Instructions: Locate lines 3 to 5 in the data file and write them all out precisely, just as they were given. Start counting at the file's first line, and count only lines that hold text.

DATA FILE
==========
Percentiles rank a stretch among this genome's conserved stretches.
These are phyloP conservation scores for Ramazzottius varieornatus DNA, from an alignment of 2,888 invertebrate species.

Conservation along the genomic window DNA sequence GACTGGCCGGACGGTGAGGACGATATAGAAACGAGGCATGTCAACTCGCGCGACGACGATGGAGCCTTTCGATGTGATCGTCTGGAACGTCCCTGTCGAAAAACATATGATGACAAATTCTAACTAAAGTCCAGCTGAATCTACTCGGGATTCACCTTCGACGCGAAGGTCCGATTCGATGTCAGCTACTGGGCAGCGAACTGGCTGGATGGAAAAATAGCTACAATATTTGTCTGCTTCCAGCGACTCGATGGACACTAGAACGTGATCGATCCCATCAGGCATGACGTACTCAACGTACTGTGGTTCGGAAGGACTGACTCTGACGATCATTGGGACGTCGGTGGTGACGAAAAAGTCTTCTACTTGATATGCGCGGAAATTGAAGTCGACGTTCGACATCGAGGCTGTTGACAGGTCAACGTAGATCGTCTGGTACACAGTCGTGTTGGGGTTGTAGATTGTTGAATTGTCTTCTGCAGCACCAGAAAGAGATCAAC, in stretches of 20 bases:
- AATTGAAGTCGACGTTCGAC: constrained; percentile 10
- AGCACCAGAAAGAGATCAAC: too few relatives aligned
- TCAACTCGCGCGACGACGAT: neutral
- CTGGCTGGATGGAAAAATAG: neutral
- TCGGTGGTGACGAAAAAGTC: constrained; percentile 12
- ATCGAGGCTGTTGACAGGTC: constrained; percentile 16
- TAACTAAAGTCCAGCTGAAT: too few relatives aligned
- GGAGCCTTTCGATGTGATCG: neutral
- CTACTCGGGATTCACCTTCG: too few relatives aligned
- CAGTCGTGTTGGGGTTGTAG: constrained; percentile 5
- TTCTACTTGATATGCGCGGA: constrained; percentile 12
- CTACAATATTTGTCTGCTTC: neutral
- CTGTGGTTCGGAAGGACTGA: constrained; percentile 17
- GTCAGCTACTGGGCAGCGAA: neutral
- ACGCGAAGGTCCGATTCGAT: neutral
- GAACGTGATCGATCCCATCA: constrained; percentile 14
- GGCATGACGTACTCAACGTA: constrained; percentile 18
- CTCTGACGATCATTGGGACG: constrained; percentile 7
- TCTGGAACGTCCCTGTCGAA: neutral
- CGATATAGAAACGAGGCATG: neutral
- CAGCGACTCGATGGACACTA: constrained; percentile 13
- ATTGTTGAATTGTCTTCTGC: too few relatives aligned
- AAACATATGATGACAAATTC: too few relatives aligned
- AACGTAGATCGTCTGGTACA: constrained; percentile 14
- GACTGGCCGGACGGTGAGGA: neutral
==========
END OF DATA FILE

Conservation along the genomic window DNA sequence GACTGGCCGGACGGTGAGGACGATATAGAAACGAGGCATGTCAACTCGCGCGACGACGATGGAGCCTTTCGATGTGATCGTCTGGAACGTCCCTGTCGAAAAACATATGATGACAAATTCTAACTAAAGTCCAGCTGAATCTACTCGGGATTCACCTTCGACGCGAAGGTCCGATTCGATGTCAGCTACTGGGCAGCGAACTGGCTGGATGGAAAAATAGCTACAATATTTGTCTGCTTCCAGCGACTCGATGGACACTAGAACGTGATCGATCCCATCAGGCATGACGTACTCAACGTACTGTGGTTCGGAAGGACTGACTCTGACGATCATTGGGACGTCGGTGGTGACGAAAAAGTCTTCTACTTGATATGCGCGGAAATTGAAGTCGACGTTCGACATCGAGGCTGTTGACAGGTCAACGTAGATCGTCTGGTACACAGTCGTGTTGGGGTTGTAGATTGTTGAATTGTCTTCTGCAGCACCAGAAAGAGATCAAC, in stretches of 20 bases:
- AATTGAAGTCGACGTTCGAC: constrained; percentile 10
- AGCACCAGAAAGAGATCAAC: too few relatives aligned